- Linked to our RE scheme Come and See and PSHCE scheme of work we encourage children to think about their behaviour.
- We encourage our MSAs to acknowledge and reward good behaviour during the midday break by using ‘stickers.
- We ensure that we recognise it is the act, not the child, which may be silly or naughty.
- We remind children of what constitutes appropriate behaviour when they are leaving the school environment.
- We encourage children to recognise their roles and responsibilities within our school community.
- Children are encouraged and expected to show respect to all adults working at school.
- Children are expected to act on all reasonable requests and instructions.
- Where appropriate we teach strategies for anger management.
- We recognise the need to “look after” four-year olds to minimise the risk of wrongdoing and encourage a gradual transition from this phase so that at the end of Key Stage 1 most children can assume responsibility for their own actions.
- encouraged to raise any concerns about their child’s behaviour with the class teacher
- requested to advise teachers if their child is being bullied or bullying
- asked to advise teachers when home circumstances have altered and may be affecting their child.
All staff will ensure that the children in their care are aware of and understand
- classroom rules and routines
- school rules and routines
- teacher expectations
- curriculum aims and objectives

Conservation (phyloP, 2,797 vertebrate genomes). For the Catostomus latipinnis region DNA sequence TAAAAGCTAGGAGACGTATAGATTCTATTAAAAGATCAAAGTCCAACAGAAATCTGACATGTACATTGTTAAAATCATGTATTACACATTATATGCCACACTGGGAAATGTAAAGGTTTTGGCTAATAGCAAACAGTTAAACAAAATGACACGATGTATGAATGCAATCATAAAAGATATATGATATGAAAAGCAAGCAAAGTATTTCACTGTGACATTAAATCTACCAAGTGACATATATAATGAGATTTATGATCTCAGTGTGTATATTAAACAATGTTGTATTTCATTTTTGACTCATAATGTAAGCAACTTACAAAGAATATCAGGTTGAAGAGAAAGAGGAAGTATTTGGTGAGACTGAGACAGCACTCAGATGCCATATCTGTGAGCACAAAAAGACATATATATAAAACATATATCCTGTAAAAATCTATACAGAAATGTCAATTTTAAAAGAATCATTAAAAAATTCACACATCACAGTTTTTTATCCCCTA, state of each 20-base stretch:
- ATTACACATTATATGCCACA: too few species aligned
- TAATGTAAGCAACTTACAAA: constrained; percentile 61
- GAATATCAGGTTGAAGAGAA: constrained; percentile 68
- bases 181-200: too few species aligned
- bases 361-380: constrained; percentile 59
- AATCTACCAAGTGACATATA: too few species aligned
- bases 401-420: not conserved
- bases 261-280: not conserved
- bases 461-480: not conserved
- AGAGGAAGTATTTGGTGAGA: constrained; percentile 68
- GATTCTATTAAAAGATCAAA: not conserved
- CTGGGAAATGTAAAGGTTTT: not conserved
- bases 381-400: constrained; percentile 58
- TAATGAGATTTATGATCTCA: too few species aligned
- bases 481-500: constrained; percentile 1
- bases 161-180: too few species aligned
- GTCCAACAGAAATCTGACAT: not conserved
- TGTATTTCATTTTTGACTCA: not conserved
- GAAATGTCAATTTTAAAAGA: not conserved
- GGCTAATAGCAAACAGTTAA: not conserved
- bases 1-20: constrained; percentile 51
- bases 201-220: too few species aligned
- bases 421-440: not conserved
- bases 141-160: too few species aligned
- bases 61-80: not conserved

- rewards and sanctions
- roles and responsibilities.
We use a range of responses to encourage appropriate behaviour
As a staff with a common purpose, when dealing with inappropriate behaviour, we select the appropriate response. These may include:
- the use of body language such as stern looks
- request a child to do/not to do some action
- requesting an apology
- quietly taking the child aside and talking to the child to remind him/her of the need for appropriate behaviour
- removal of the child from the activity if he/she is misusing equipment or misbehaving
- withdrawal of privileges such as removal of “free choice” activities, loss of “Golden Time”, loss of playtime, loss of after school activities
- moving the child to a different position in the classroom, sitting the child on own, moving the child away from friends, isolating the child from a group
- placing the child in isolated areas of classroom
- setting a target with the child and indicating the result of failure to achieve the set target
- sitting the child close to the teacher to support his/her attempt to improve behaviour
- sending the child away from class for short period to an area where he/she may still be supervised
- stopping an activity and discussing the need to stop